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Beware of Carbon Monoxide

Monday, July 1, 2013

Carbon Monoxide is a colorless, odorless poisonous gas that can sometimes be released into the air from furnaces, car exhaust, fires and more. High levels of exposure to Carbon Monoxide or CO can resul in death. However, please do not be alarmed just yet and think that just because you have a furnace and car you will receive carbon monoxide poisoning. According to the U.S. Environmental Protection Agency (EPA), it is more likely if your furnace is in disrepair i.e. leaky or other ways. This is a reason why it is important to have your furnace checked. Click here for a full list of carbon monoxide sources from the EPA.

Small amounts of carbon monoxide can produce feelings of nausea, dizziness, fatigue, headaches and disorientation. Unfortunately there are common symptoms for other health issues so you may not know that it is carbon monoxide affecting you. Usually these symptoms will clear up when you go outside. However, depending on the amount of carbon monoxide and the length of time you are in a room with it, symptoms could increase to the point of death.

The good news is that the EPA has provided a list of ways to avoid carbon monoxide poisoning:

  • Never use a generator inside homes
  •  Keep gas appliances properly adjusted.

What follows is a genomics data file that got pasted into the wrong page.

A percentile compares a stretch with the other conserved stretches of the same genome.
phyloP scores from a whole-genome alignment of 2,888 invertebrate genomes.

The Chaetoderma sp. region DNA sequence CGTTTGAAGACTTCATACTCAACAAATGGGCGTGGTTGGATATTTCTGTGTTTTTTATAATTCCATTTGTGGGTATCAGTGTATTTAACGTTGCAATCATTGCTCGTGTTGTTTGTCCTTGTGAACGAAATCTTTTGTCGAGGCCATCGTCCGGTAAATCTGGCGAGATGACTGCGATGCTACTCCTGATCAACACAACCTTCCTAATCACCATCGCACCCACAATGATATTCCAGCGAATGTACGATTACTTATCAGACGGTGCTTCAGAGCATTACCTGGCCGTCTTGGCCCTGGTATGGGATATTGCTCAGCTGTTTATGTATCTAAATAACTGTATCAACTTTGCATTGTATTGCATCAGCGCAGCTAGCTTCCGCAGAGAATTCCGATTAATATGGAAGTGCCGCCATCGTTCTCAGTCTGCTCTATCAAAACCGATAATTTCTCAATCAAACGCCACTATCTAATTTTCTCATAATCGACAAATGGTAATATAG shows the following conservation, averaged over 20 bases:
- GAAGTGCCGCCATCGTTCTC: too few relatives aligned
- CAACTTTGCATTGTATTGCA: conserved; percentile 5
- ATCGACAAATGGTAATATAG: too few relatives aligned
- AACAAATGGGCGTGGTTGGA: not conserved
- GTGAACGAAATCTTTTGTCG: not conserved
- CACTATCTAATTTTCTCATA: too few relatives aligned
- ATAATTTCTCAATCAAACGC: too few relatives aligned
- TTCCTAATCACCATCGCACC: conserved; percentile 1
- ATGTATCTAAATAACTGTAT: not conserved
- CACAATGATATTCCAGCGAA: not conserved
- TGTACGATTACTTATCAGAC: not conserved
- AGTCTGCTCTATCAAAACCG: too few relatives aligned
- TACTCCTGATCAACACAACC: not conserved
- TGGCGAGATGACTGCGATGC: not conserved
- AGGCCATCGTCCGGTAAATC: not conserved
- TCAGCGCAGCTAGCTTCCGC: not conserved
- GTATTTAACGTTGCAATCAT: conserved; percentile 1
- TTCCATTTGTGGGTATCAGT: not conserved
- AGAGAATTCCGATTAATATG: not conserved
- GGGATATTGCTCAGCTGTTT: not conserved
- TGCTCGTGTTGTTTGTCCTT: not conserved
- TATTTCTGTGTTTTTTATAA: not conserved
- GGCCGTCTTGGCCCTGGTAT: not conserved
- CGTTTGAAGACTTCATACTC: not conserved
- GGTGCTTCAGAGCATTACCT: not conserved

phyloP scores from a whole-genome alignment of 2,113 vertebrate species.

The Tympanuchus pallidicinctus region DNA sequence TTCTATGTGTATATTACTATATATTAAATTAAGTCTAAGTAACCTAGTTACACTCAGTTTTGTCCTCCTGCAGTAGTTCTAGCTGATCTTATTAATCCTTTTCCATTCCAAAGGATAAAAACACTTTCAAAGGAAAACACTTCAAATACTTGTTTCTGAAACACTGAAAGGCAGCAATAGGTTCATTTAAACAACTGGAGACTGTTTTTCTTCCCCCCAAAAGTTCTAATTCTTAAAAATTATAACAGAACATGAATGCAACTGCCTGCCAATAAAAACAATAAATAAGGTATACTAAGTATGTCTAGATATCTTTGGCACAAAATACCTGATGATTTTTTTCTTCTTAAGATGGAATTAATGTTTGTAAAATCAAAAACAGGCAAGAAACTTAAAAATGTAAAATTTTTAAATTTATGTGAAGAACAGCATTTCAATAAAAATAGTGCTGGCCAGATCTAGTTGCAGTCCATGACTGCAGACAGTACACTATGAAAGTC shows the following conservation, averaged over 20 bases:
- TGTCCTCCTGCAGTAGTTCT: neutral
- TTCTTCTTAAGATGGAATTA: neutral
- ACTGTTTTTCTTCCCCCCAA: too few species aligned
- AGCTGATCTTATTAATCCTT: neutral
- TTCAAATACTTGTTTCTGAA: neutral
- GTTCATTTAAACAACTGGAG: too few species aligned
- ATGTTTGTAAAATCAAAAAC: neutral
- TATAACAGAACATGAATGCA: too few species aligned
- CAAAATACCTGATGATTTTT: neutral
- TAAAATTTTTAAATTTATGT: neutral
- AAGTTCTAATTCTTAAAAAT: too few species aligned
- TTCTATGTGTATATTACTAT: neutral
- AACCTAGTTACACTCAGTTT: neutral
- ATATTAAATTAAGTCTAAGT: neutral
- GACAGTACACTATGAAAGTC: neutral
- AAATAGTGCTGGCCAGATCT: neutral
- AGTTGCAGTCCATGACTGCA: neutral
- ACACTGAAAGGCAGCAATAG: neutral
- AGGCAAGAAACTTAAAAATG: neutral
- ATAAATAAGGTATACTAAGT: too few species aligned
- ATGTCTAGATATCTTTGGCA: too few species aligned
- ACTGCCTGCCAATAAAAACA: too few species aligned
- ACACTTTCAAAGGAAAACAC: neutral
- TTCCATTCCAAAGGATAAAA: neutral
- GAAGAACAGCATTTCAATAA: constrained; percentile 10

•  Consider purchasing a vented space heater when replacing an unvented one.
  •  Use proper fuel in kerosene space heaters.
  •  Install and use an exhaust fan vented to outdoors over gas stoves.
  •  Open flues when fireplaces are in use.
  •  Choose properly sized wood stoves that are certified to meet EPA emission standards. Make certain that doors on all wood stoves fit tightly.
  • Have a trained professional inspect, clean, and tune-up central heating system (furnaces, flues, and chimneys) annually. Repair any leaks promptly.
  •  Do not idle the car inside garage.

Since you cannot see, touch, smell or even taste carbon monoxide, you can also purchase a carbon monoxide detector for your home. This will alert you and your family if the amount of CO in your home reaches a certain point. They should be located on every floor of the house. It is best to purchase the kind that plugs into the wall with a battery back up so that it will still work even if the power goes out. Also, the life of a carbon monoxide detector is about FIVE years, so remember to replace them.
The majority of my information was from EPA: An Introduction to Indoor Air Quality (IAQ) Carbon Monoxide (CO) so check out that site for my information.

Questions? Contact A.B. May for more information or to schedule a furnace inspection to be sure no CO is leaking into your home.

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